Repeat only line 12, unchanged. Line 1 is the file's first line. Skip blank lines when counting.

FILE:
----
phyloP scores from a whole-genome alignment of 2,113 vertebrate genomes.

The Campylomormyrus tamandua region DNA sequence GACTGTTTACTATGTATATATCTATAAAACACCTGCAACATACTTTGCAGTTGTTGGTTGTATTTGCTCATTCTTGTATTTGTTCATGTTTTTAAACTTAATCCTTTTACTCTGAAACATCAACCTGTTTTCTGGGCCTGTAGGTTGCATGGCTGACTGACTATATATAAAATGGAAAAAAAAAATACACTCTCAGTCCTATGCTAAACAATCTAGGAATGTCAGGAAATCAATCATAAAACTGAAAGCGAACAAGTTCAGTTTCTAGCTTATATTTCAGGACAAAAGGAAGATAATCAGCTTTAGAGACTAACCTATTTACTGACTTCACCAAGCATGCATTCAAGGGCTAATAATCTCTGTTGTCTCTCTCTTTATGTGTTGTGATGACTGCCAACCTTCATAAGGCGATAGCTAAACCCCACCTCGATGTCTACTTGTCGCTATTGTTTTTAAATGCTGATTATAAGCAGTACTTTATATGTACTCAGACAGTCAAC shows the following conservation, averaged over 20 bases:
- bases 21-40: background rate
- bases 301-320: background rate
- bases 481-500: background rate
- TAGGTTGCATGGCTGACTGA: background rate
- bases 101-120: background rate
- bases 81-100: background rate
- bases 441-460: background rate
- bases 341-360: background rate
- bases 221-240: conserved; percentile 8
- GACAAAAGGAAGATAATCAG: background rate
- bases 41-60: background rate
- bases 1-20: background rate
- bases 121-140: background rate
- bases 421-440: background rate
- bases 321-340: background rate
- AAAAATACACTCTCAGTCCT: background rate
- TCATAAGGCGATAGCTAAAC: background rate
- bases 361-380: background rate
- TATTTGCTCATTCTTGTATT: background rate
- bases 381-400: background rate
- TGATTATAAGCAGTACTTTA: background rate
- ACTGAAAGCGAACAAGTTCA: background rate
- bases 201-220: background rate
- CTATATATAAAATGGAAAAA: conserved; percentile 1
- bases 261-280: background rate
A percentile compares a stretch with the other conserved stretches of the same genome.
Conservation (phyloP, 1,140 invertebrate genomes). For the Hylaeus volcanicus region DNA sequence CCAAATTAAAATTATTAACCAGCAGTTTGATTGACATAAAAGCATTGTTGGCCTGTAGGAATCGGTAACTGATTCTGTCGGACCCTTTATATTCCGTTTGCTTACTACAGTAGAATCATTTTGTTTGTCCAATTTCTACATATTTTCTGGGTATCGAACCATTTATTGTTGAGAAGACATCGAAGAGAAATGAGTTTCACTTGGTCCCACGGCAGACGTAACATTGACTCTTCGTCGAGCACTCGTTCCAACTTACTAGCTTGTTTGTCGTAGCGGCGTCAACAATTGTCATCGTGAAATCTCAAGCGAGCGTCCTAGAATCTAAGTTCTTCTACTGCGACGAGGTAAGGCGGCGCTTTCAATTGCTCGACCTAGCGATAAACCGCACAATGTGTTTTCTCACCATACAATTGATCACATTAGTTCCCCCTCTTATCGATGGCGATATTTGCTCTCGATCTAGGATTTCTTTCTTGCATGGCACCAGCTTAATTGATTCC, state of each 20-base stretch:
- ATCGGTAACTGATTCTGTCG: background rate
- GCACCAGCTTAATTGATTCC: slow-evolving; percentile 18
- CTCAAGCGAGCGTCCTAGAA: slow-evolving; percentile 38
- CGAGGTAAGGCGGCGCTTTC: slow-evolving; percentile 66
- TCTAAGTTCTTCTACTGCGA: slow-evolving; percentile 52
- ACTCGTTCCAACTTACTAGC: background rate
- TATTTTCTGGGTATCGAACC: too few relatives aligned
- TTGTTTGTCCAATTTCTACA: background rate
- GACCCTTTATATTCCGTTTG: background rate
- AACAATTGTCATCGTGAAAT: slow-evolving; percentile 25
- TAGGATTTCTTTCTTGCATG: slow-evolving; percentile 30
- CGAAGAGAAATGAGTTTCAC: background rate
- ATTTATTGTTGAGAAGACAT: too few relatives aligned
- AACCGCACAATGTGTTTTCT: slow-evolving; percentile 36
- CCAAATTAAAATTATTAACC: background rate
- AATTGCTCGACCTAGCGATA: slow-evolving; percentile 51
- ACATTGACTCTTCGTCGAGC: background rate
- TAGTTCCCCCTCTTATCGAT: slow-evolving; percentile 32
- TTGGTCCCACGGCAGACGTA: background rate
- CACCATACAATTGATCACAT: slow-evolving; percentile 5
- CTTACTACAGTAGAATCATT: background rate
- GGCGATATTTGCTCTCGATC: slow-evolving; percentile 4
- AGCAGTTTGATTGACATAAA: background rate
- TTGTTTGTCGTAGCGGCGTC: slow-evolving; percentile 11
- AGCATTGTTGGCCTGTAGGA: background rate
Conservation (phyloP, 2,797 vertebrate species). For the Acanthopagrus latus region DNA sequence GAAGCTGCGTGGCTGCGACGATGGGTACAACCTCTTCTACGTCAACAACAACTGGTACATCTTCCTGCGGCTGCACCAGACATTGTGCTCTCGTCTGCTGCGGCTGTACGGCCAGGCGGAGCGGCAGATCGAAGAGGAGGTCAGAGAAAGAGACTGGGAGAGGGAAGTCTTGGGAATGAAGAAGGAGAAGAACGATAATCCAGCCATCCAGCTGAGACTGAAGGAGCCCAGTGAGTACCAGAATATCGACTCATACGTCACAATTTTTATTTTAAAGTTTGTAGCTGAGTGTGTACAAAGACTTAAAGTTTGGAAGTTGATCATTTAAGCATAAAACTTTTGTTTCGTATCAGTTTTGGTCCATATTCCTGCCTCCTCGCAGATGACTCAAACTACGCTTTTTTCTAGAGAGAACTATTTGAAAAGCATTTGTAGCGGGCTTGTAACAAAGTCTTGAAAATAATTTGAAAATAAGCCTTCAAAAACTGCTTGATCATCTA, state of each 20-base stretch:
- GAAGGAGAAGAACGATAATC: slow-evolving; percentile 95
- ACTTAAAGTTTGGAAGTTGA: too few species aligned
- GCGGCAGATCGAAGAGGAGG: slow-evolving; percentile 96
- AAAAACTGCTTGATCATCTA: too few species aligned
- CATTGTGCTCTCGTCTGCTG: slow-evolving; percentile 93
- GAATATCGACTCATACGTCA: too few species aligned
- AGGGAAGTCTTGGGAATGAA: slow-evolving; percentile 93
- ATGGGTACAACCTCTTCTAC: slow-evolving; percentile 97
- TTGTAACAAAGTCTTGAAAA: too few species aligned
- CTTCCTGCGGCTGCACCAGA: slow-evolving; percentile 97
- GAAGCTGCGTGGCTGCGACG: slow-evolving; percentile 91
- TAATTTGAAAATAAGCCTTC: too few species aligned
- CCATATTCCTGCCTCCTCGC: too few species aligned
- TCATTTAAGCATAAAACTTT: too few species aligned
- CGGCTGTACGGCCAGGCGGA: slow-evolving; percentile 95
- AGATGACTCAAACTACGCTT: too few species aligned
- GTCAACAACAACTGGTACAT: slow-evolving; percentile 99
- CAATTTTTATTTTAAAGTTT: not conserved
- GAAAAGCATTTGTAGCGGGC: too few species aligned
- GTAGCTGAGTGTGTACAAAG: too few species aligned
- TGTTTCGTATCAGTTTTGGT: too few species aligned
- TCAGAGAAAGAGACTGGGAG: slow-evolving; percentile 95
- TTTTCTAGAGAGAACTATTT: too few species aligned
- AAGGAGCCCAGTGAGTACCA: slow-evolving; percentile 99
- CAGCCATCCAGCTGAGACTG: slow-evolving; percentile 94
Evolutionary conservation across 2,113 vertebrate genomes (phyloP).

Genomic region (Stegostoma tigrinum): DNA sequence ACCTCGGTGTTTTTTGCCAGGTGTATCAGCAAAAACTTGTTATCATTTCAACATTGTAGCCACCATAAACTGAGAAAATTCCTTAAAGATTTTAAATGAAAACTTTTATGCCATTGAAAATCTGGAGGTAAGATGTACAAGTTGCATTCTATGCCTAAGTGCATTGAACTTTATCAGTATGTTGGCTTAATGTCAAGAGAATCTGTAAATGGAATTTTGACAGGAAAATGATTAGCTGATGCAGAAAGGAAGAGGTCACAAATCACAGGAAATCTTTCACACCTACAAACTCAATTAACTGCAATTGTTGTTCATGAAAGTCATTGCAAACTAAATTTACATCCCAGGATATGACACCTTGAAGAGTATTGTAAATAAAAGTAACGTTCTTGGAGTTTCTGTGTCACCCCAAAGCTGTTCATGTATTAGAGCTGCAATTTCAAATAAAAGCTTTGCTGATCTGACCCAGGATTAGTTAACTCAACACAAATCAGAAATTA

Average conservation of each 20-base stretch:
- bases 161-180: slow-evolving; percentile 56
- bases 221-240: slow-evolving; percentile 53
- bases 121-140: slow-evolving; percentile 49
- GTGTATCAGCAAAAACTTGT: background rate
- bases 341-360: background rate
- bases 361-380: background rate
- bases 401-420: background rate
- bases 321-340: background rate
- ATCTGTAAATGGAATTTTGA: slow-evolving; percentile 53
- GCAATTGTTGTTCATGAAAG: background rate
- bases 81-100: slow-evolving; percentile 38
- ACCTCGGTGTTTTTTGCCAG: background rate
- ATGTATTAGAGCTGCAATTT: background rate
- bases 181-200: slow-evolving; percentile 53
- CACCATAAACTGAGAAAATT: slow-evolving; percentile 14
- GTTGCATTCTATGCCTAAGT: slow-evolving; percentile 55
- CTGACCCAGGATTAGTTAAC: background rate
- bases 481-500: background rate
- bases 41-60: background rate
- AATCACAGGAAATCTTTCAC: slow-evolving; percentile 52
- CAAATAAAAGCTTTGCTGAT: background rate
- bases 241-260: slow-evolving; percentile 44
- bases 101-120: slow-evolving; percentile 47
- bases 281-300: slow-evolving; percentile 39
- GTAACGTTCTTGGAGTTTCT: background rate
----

- GACAAAAGGAAGATAATCAG: background rate